Command line interface#

The Trino CLI provides a terminal-based, interactive shell for running queries. The CLI is a self-executing JAR file, which means it acts like a normal UNIX executable.


The CLI requires a Java virtual machine available on the path. It can be used with Java version 8 and higher.


Download trino-cli-356-executable.jar, rename it to trino, make it executable with chmod +x, then run it:

./trino --server localhost:8080 --catalog hive --schema default

Run the CLI with the --help option to see the available options.

The CLI uses the HTTP protocol and the Trino client REST API to communicate with Trino.


Trino is typically available with an HTTPS URL. This means that all network traffic between the CLI and Trino uses TLS. TLS configuration is common, since it is a requirement for any authentication.

Use the HTTPS URL to connect to the server:

./trino --server

The recommended TLS implementation is to use a globally trusted certificate. In this case, no other options are necessary, since the JVM running the CLI recognizes these certificates.


You can override your username with the --user option. It defaults to your operating system username. If your Trino server requires password authentication, use the --password option to have the CLI prompt for a password. You can set the TRINO_PASSWORD environment variable with the password value to avoid the prompt.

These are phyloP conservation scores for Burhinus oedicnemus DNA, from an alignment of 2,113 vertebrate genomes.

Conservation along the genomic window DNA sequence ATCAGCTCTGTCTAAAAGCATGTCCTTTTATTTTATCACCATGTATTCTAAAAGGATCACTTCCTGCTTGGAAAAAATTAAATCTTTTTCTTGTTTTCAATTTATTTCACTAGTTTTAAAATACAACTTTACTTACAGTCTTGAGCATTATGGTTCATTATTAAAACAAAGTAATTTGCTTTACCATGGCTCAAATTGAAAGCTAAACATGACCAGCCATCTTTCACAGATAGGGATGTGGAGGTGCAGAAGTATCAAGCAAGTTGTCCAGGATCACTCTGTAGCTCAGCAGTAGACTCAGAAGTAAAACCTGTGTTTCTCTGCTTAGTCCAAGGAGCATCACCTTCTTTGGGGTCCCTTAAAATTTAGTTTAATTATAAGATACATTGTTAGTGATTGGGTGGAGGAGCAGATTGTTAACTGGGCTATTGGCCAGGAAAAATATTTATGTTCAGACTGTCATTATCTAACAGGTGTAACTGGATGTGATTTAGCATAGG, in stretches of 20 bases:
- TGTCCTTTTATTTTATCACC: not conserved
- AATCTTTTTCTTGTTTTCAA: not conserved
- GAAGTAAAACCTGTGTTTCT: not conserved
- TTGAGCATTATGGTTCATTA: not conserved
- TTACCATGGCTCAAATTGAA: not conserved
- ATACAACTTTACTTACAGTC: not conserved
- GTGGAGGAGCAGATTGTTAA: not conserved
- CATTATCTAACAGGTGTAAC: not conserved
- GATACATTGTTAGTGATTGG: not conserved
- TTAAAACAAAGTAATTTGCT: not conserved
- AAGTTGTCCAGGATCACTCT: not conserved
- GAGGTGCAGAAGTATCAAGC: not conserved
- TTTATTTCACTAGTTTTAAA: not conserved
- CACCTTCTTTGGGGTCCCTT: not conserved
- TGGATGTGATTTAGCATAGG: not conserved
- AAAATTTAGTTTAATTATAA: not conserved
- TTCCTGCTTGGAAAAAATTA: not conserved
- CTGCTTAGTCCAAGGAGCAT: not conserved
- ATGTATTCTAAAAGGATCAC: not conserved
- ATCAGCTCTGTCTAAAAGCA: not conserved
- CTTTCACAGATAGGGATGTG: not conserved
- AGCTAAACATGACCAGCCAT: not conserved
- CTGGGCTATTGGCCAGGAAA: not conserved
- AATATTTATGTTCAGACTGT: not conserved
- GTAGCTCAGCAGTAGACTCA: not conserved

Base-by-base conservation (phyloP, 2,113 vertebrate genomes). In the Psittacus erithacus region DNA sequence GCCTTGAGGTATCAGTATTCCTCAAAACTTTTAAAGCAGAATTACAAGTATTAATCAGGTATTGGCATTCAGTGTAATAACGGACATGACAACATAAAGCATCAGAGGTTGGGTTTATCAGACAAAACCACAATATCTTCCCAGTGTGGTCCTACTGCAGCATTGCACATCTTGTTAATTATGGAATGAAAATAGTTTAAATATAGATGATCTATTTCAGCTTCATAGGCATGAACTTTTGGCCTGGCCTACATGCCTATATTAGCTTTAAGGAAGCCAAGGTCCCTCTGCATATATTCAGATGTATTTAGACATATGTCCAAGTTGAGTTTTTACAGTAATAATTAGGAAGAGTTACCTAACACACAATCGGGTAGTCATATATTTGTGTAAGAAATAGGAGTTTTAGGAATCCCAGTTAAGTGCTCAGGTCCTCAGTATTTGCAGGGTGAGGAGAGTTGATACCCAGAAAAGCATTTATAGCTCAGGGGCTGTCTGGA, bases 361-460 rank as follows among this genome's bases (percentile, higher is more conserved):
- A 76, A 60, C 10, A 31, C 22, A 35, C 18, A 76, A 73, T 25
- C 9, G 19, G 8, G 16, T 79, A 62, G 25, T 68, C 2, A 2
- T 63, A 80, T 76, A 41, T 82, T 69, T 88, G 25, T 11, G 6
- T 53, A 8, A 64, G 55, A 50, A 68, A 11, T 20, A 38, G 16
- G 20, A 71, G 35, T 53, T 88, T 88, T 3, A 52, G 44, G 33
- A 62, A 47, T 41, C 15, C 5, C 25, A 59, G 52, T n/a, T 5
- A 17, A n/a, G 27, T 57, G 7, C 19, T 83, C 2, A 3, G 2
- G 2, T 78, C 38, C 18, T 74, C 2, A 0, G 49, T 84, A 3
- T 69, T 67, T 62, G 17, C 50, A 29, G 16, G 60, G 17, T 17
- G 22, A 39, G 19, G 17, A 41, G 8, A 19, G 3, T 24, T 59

Use --help to see information about specifying the keystore, truststore, and other authentication details as required. If using Kerberos, see CLI Kerberos authentication.

External authentication - SSO#

The --external-authentication option is used for browser-based SSO authentication, as detailed in OAuth 2.0 authentication. With this configuration, the CLI displays a URL that you must open in a web browser for authentication.

The detailed behavior is as follows:

  • Start the CLI with the --external-authentication option.

  • CLI starts and connects to Trino.

  • A message appears in the CLI directing you to open a browser with a specified URL when the first query is submitted.

  • Open the URL in a browser and follow through the authentication process.

  • The CLI automatically receives a token.

  • When successfully authenticated in the browser, the CLI proceeds to execute the query.

  • Further queries in the CLI session do not require additional logins while the authentication token remains valid. Token expiration depends on the external authentication system configuration.

  • Expired tokens force you to log in again.


By default, the results of queries are paginated using the less program which is configured with a carefully selected set of options. This behavior can be overridden by setting the environment variable TRINO_PAGER to the name of a different program such as more or pspg, or it can be set to an empty value to completely disable pagination.